You don’t know how much I appreciate that you took the time to explain that to me. I’ve been stuck on that for years.



August 20th, 2010, 04:18 AM

“...lack of blood flow is the main cause of baldness why can we take a hair follicle from the back of the head, transplant it, and it will continue to grow…”

One possible answer that I got from an email conversation, with the guy selling the “skull expansion” theory ebook (this is one of the questions I asked), is that the transplanted hair is inserted deeper into the scalp, where it reaches blood flow.

As opposed to being ever so slightly removed from the blood supply, due to skull shape and growth.

The study you mentioned would seem to disprove this, but we would need to very carefully read the study to see. For example, what is a balding hair? One that is already vellus and dying?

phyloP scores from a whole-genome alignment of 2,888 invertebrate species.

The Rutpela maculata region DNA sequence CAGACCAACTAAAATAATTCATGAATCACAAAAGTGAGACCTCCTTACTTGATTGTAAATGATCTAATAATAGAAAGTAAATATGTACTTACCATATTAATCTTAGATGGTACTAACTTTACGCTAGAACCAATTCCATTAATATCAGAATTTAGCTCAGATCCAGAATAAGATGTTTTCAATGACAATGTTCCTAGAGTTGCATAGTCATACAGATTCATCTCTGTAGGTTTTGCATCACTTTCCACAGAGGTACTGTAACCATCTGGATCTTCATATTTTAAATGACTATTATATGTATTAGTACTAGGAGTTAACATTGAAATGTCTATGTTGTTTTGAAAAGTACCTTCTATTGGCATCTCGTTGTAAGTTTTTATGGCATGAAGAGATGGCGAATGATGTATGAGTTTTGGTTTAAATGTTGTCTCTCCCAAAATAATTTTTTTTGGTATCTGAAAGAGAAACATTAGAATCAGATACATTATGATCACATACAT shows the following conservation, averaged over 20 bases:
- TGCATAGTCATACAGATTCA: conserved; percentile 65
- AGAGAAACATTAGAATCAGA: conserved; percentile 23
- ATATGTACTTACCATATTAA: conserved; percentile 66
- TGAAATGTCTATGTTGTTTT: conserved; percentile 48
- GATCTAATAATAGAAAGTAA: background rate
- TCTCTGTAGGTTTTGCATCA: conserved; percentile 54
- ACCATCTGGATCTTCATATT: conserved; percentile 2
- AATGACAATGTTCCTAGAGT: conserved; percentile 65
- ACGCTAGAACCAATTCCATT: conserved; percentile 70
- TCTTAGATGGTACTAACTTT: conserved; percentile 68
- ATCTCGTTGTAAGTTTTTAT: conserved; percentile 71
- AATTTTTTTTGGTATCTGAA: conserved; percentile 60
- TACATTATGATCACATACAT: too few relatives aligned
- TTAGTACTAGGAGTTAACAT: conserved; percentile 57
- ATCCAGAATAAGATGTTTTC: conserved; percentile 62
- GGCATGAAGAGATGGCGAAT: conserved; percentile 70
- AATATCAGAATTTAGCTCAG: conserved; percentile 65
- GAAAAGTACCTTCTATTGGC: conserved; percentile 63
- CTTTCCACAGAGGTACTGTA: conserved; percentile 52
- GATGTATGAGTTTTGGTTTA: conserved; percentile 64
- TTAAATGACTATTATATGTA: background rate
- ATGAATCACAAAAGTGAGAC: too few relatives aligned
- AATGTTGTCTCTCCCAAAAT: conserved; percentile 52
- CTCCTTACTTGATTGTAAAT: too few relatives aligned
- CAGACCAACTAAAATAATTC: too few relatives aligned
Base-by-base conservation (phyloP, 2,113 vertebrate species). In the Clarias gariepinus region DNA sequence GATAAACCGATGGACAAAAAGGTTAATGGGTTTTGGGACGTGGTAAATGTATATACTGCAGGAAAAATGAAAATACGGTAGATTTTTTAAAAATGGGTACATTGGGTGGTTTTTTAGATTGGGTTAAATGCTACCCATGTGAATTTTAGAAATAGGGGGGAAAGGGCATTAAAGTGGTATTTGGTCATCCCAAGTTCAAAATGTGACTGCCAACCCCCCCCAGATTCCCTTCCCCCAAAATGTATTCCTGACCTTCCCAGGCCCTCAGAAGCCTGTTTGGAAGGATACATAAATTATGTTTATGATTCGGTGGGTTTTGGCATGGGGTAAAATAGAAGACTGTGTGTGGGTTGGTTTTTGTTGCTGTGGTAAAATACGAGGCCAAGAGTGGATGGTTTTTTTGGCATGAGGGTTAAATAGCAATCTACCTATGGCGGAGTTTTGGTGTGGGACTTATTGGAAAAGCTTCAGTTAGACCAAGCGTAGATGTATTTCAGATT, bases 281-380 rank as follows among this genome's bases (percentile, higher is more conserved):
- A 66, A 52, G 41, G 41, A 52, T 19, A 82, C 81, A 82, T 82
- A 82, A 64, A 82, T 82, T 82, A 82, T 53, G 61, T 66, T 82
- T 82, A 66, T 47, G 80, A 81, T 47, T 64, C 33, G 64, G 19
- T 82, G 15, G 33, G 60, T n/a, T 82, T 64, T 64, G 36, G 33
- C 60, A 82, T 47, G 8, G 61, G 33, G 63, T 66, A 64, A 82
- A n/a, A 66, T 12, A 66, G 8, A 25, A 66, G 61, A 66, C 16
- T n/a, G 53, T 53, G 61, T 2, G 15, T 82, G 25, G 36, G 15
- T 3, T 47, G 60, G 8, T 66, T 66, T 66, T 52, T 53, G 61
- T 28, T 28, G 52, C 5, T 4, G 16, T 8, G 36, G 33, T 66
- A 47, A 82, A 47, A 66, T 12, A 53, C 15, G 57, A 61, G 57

The Zix Creator

The Zix Creator


August 20th, 2010, 05:21 AM

No the balding hair that was used was terminal hair taken from an area predicted to bald. These follicles were transplanted to various parts of the body and yet they still miniaturized within a predictable time frame.




August 23rd, 2010, 03:59 PM


FYI, I’ve heard that the “study” you are referencing actually doesn’t hold water.  I’ll keep my eyes open -and I’ll certainly come back and say that I’m wrong if I find that out to be true- but I’ve heard that what you are talking about either doesn’t hold up to scrutiny or was just completely blown out of proportion.  Either something with the test was drastically wrong, or it never even happened in the first place (or somewhere in between).  So, I’ve been “conditioned” to completely disregard that information.


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August 23rd, 2010, 04:59 PM